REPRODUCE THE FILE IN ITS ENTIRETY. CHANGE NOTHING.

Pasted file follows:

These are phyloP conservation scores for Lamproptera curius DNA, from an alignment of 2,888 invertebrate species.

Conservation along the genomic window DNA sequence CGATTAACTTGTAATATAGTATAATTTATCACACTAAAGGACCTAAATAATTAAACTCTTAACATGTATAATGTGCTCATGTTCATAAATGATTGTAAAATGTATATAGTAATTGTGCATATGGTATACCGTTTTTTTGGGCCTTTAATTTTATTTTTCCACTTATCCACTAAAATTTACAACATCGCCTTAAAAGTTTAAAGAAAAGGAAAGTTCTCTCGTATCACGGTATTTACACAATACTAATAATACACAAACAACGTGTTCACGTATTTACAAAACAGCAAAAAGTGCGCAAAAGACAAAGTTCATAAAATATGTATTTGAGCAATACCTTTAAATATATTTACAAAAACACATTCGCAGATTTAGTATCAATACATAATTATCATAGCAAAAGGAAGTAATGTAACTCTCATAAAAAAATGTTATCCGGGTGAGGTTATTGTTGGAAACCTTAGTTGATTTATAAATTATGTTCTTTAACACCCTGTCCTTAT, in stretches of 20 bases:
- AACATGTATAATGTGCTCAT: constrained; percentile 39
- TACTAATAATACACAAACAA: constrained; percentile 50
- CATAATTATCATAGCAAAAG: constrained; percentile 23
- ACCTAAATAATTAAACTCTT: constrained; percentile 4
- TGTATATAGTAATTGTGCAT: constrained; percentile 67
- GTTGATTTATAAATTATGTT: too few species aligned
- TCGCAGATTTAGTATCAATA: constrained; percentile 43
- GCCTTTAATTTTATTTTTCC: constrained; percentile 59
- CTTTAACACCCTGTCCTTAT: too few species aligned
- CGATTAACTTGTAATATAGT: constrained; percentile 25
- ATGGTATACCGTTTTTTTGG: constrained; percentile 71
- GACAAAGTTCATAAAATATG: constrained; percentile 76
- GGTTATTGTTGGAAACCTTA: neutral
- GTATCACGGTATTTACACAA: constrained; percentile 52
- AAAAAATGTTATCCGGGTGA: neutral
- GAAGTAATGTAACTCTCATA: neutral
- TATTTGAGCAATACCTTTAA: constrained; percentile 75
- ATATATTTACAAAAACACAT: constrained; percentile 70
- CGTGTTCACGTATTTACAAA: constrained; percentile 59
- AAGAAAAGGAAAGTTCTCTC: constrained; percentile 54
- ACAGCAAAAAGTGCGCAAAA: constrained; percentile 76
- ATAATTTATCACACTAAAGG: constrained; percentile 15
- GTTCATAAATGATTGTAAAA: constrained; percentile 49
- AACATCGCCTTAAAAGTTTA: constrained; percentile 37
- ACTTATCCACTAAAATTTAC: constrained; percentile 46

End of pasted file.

These are phyloP conservation scores for Lamproptera curius DNA, from an alignment of 2,888 invertebrate species.

Conservation along the genomic window DNA sequence CGATTAACTTGTAATATAGTATAATTTATCACACTAAAGGACCTAAATAATTAAACTCTTAACATGTATAATGTGCTCATGTTCATAAATGATTGTAAAATGTATATAGTAATTGTGCATATGGTATACCGTTTTTTTGGGCCTTTAATTTTATTTTTCCACTTATCCACTAAAATTTACAACATCGCCTTAAAAGTTTAAAGAAAAGGAAAGTTCTCTCGTATCACGGTATTTACACAATACTAATAATACACAAACAACGTGTTCACGTATTTACAAAACAGCAAAAAGTGCGCAAAAGACAAAGTTCATAAAATATGTATTTGAGCAATACCTTTAAATATATTTACAAAAACACATTCGCAGATTTAGTATCAATACATAATTATCATAGCAAAAGGAAGTAATGTAACTCTCATAAAAAAATGTTATCCGGGTGAGGTTATTGTTGGAAACCTTAGTTGATTTATAAATTATGTTCTTTAACACCCTGTCCTTAT, in stretches of 20 bases:
- AACATGTATAATGTGCTCAT: constrained; percentile 39
- TACTAATAATACACAAACAA: constrained; percentile 50
- CATAATTATCATAGCAAAAG: constrained; percentile 23
- ACCTAAATAATTAAACTCTT: constrained; percentile 4
- TGTATATAGTAATTGTGCAT: constrained; percentile 67
- GTTGATTTATAAATTATGTT: too few species aligned
- TCGCAGATTTAGTATCAATA: constrained; percentile 43
- GCCTTTAATTTTATTTTTCC: constrained; percentile 59
- CTTTAACACCCTGTCCTTAT: too few species aligned
- CGATTAACTTGTAATATAGT: constrained; percentile 25
- ATGGTATACCGTTTTTTTGG: constrained; percentile 71
- GACAAAGTTCATAAAATATG: constrained; percentile 76
- GGTTATTGTTGGAAACCTTA: neutral
- GTATCACGGTATTTACACAA: constrained; percentile 52
- AAAAAATGTTATCCGGGTGA: neutral
- GAAGTAATGTAACTCTCATA: neutral
- TATTTGAGCAATACCTTTAA: constrained; percentile 75
- ATATATTTACAAAAACACAT: constrained; percentile 70
- CGTGTTCACGTATTTACAAA: constrained; percentile 59
- AAGAAAAGGAAAGTTCTCTC: constrained; percentile 54
- ACAGCAAAAAGTGCGCAAAA: constrained; percentile 76
- ATAATTTATCACACTAAAGG: constrained; percentile 15
- GTTCATAAATGATTGTAAAA: constrained; percentile 49
- AACATCGCCTTAAAAGTTTA: constrained; percentile 37
- ACTTATCCACTAAAATTTAC: constrained; percentile 46